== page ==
Last year at about this time, The Wall Street Journal ran a small item on its second front page about a woman in public relations who was curious to know just how do the media judge news. The article appeared on the bottom left-hand corner, in that two-column space that is devoted to quirky stories.
The woman was handling PR for a foundation of some kind. It had money to give to people working on projects that were aligned with the foundation’s cause. Lots of money, as I recall. The problem was she couldn’t get anyone to write about it.
In the article, the Journal reporter said the woman had approached the newspaper wondering why stories about the seamy side of life make their way into the media with such apparent ease, while a story that has something useful to convey gets ignored. The reporter then noted, with self-directed irony, that the story was only being written about now because of the provocative question that the woman had raised.
The media truly would have difficulty in accounting for the way they cover the news. Decisions on newsworthiness seem to be made by an uncritical, collective will, with very few journalists ever straying too far from where the pack has decided to feed. This applies as much to what gets covered as to how.
And nowhere are the media’s attempts at objectivity more dubious than in the way the media cover news about kids.
The point is made with guileless eloquence in this issue’s ‘The Way Kids Are’ column, written by Fernando J. Muñiz, co-chairman of the National Youth Network. Fernando begins his reflection with a simple, though fairly typical, incident. One evening, while watching the news, he was struck by an item on a kid who was arrested for bringing a handgun to school. The story went on and on about how horrible this was, including interviews with parents, other students and social workers.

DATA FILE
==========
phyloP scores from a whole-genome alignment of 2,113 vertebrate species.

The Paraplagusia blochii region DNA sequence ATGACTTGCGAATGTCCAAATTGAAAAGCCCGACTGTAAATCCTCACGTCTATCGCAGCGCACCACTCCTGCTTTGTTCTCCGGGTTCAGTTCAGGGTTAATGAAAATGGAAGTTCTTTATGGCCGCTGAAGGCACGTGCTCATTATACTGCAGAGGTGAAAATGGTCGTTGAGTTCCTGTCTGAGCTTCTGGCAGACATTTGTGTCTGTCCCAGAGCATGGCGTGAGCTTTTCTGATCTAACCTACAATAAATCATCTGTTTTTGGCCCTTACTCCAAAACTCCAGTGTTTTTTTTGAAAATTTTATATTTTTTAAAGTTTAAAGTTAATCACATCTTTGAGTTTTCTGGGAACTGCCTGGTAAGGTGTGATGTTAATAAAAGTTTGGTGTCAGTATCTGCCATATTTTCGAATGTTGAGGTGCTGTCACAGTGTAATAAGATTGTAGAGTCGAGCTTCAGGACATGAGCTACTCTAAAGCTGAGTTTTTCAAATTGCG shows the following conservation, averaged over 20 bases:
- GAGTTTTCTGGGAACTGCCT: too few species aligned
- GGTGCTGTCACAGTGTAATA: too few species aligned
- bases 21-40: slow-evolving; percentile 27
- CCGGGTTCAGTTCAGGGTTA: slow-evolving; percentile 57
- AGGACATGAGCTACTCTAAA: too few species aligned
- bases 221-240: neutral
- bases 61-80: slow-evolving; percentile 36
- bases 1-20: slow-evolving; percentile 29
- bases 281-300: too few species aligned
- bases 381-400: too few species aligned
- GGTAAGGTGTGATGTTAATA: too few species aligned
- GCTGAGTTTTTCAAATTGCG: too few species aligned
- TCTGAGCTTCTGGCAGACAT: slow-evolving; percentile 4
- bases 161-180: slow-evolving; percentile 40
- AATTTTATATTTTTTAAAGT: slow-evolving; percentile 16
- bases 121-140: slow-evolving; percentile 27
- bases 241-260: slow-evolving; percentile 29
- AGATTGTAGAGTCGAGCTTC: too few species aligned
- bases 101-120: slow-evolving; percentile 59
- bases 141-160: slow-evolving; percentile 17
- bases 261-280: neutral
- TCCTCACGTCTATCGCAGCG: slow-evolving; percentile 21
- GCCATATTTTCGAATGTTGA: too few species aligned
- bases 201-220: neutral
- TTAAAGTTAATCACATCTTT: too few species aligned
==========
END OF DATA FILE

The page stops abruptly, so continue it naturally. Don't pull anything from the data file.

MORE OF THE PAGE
Fernando observes: ‘That’s an awful lot of press coverage for one kid! But what about the young people who didn’t bring a gun to school that day? Where’s the coverage on them?’
Part of the answer is that news, by definition, focuses on the negative. News is about what goes wrong, about promises unfulfilled. It’s hard to imagine anyone wanting to read about all the safe landings that occurred in an airport.
However, the big difference between the coverage devoted to adults and news related to kids is that adults find plenty of outlets for their success stories. The business pages, the sports and entertainment magazines are filled with them.
And why are kids not there?
‘Well,’ Fernando writes,’when you’re 15 years old and you go to school, have a part-time job, your parents are on your case about your chores and you’re trying to save the world, it’s hard to take time out of your busy schedule to write press releases.’
The Annenberg Public Policy Center, a prominent Washington, D.C., think tank, published a study last year that found coverage of kids entertainment is virtually neglected by the national news media. A follow-up roundtable discussion involving entertainment journalists concluded that kids entertainment news is perceived as less important than adult news. The story went basically uncovered.
The net effect is serious.
Says Fernando: ‘Everything we hear about young people lately is negative. It’s no wonder that a recent study of the Ad Council showed that two-thirds of adults have a negative view of teens, even though a Louis Harris Poll of youth documented that nine out of 10 teens would be willing to get involved in activities that prevent crime. A study by Independent Sector found that six out of 10 young people already volunteer-a larger proportion than adults.’
Kids deserve better.